The confidence a good mentor places in you can give you confidence in yourself. When a good mentor is willing to invest in you, you can become willing to invest in yourself. Good mentors can be hard to come by, and earlier this month the most influential mentor I’ve ever had passed away.
Dr. Frank Ackerman was a giant in his field; I was truly honored to have been so fortunate to have worked with him. Frank took me under his wing when I was at Synapse Energy Economics. During my time there, I had the privilege of working with him on a range of economic analyses. From the role of climate modeling in public policy to the costs of generic drug regulation. From the social cost of carbon to the long-term plan of a small Kentucky cooperative utility.
Renowned for his robust analytical capabilities in the field of environmental economics, Frank was also an incredibly skilled writer.
I was not.
I still find myself comparing my work to Frank’s and find my work wanting. Having said that, the most important thing Frank taught me was that good writing isn’t a “gift.” If you want to get good at it, you must work at it and keep working at it.
I was 28, and nobody had ever bothered to tell me that until then.
Here are the three things Frank taught me about technical writing that I’ll never forget:
In Calculus, those that give up rob themselves of ever solving the puzzle; it was those willing to struggle that found the right answers. I liked struggling through the math equations but when it came to writing, I lacked encouragement and motivation. Frank gave me both.
“Putting the work in” was a big part of what Frank coached me to do. He would assign me to do write-ups of our work, forced me to think through how to frame the issue, and would show me what worked (and what didn’t). Frank made sure I developed muscle memory so that I would get it right the second go-around (or third, or fourth). It would have taken less time for him to have just written it himself, but he really invested in me.
I used to do whatever I could to make sure writing wasn’t a big part of my job, for fear of failing at it. Today, I tweet at wonks, testify to utility regulators, write briefs to legislators, author technical reports for who knows who, and you are currently reading my blog.
“What science writers do you read?”
That was one of the first questions he asked me, and I couldn’t think of any. He challenged me to find writers that tackle challenging topics and read how those people write. Learn from the best.
I was reading mainstream economists like Joseph Stiglitz and Paul Krugman. Frank’s suggestions led me to David Roberts (then at Grist, now at Vox) who has taken on topics like discount rates (with otters).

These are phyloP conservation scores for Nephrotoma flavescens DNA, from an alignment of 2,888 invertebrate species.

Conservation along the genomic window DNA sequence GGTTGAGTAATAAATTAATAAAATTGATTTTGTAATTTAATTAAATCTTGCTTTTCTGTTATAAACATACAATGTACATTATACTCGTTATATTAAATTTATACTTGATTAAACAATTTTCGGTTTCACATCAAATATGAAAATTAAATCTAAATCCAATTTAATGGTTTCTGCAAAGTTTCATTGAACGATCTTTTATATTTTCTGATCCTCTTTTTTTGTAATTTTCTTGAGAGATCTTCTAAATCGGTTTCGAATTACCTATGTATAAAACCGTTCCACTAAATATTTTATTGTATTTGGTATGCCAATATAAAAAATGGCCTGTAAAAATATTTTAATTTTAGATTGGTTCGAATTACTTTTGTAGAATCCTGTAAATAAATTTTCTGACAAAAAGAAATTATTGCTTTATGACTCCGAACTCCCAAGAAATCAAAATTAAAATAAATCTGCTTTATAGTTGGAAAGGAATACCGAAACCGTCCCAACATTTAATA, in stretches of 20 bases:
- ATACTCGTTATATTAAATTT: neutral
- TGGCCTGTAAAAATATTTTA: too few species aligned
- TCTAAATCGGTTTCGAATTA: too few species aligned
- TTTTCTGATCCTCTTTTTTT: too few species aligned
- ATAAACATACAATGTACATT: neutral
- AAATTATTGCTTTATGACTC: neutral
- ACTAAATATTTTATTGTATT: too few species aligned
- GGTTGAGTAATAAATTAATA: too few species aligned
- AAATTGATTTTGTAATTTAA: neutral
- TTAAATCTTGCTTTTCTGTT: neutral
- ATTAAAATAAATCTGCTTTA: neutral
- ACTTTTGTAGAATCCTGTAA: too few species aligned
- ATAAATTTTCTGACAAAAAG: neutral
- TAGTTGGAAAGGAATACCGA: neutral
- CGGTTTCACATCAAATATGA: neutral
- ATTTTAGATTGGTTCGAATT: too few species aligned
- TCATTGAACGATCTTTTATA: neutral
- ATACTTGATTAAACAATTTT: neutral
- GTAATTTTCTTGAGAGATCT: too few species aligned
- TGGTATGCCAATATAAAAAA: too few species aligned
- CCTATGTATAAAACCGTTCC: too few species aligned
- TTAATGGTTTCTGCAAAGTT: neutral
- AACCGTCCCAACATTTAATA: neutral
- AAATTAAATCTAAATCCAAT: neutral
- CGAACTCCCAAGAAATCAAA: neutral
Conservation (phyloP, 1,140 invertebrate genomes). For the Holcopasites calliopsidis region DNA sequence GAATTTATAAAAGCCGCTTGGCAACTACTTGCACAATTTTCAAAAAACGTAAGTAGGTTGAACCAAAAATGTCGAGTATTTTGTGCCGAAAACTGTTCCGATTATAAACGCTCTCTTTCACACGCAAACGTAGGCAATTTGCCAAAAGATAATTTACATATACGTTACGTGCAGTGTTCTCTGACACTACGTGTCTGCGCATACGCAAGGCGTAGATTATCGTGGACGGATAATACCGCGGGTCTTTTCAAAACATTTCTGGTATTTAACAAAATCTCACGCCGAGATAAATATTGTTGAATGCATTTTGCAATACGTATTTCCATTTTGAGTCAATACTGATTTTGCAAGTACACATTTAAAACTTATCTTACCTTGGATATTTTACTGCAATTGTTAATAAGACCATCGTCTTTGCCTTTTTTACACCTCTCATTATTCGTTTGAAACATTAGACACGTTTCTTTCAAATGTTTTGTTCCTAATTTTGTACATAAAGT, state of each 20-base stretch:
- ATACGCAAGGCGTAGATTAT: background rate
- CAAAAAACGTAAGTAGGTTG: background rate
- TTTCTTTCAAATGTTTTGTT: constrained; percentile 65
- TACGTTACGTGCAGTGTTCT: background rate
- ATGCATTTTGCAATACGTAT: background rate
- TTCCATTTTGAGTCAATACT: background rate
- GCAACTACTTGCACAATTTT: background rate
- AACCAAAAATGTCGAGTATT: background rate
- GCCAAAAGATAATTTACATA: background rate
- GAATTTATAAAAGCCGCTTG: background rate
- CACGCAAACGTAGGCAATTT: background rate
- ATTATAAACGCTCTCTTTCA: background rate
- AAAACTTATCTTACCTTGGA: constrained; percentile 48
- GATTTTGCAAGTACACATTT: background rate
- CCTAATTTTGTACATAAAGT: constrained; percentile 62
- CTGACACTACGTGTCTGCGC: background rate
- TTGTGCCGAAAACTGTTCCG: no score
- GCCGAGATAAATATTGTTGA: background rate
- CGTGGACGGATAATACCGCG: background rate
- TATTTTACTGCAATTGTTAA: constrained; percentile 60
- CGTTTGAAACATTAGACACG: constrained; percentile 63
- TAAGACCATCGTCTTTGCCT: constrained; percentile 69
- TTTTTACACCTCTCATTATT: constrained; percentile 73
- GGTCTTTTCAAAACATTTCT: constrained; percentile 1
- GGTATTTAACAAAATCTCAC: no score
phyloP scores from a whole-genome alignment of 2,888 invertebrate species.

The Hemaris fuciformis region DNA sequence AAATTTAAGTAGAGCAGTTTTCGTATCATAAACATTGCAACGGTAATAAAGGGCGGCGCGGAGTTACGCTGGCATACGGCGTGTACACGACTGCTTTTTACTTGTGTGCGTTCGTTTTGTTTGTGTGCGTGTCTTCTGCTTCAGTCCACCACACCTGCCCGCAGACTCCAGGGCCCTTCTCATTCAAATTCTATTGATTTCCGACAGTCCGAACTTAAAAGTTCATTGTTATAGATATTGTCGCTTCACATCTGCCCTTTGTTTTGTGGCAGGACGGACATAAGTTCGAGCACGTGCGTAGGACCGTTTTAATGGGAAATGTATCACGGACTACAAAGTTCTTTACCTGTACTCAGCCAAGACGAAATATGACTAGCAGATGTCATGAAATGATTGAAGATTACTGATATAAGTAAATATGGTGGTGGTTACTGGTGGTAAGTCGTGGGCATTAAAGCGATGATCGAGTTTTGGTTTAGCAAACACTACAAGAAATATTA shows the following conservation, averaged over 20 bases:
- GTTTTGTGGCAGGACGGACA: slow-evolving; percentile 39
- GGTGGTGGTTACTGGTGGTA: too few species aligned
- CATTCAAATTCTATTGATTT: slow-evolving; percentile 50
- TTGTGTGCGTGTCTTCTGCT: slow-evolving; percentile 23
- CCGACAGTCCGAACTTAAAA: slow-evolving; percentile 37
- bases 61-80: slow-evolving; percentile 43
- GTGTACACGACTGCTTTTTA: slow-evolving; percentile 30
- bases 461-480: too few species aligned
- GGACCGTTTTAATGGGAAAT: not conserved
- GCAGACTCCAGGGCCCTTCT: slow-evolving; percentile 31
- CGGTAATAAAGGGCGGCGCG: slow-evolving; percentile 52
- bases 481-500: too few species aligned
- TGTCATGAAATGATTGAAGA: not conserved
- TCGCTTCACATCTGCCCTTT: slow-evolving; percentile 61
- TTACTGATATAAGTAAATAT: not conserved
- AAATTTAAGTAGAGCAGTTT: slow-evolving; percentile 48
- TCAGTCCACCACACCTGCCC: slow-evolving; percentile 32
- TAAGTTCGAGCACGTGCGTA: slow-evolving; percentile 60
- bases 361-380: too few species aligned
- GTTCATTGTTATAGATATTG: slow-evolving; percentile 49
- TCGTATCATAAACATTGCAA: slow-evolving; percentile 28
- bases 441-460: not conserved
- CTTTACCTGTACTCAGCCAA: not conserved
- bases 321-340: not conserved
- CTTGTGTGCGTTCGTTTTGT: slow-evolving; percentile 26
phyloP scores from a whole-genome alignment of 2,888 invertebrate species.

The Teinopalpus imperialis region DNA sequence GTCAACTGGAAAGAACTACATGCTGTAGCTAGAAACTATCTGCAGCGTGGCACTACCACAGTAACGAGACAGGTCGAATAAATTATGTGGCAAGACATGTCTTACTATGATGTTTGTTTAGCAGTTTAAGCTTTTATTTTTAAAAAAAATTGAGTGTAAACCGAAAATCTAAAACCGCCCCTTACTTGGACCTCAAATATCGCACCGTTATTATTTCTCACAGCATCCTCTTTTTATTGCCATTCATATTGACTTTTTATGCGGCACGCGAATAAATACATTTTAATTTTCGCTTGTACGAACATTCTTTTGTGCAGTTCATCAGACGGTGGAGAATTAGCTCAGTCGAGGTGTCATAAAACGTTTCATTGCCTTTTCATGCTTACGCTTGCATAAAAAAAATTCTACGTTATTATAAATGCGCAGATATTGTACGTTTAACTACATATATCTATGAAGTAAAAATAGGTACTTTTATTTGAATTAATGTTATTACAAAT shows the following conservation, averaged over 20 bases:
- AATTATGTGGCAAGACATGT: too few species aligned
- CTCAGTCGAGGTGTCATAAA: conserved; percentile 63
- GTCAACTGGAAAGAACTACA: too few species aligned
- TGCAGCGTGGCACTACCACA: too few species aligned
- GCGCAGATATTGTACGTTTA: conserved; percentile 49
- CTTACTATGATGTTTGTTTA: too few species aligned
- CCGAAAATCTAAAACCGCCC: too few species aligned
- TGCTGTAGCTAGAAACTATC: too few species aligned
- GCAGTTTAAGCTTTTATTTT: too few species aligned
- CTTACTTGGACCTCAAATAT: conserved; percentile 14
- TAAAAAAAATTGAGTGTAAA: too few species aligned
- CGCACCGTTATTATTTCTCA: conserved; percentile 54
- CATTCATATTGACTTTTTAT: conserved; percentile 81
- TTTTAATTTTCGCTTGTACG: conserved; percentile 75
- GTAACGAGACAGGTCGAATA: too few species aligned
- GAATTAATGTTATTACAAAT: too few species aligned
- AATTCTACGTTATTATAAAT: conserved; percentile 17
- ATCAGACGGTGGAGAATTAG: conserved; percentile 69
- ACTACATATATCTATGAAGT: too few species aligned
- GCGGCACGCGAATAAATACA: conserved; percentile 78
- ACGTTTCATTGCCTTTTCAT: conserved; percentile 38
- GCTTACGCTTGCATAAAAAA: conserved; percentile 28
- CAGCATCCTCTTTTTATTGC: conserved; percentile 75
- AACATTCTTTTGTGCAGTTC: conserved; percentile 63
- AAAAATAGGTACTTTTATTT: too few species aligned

My job required me to read thousands of pages of intense testimony from energy economists and financial analysts, still does. What Frank impressed upon me was the need to pay attention to how reporters were covering issues. I was busy trying to impress economists. Trying to show that I knew economics, all the while my writing had become incomprehensible to the outside world.
I still go back and read Frank’s work. I still read David Robert’s work. I read Julia Pyper, Jenny Chase, Brad Plummer, Gavin Bade, Iulia Gheorghiu, Catherine Traywick, Russel Gold, and countless others. Learning from the best, just like Frank taught me.
One element of writing that I’ve learned to appreciate is that you get a chance to be a smarter version of yourself.
Who hasn’t thought, “I have the perfect response to that.” Or, having walked away from an argument thought, “Gee I should have worded it differently!”
When you are doing the writing, you get to walk away, come back, and the rewrite your argument exactly how you want it. Frank was infinitely patient with me and taught me to be patient with myself. I used to write up to the deadline of projects, rather than stagger the writing. Giving myself a day (or even an hour) to step away and come back with fresh eyes, it can make a big difference.
Frank helped me become a better writer and I tried to thank him in a Twitter thread that I botched with broken tangential thoughts and poor grammar. I’m sure if he had seen it, he would have taken out his red pen and gone to work on it. It was no way to honor him, so I’m giving it another shot. This post is my rewrite. My way of memorializing my thoughts the way I wanted to. To sound like me, only better.
I hope I did right by you, Frank.
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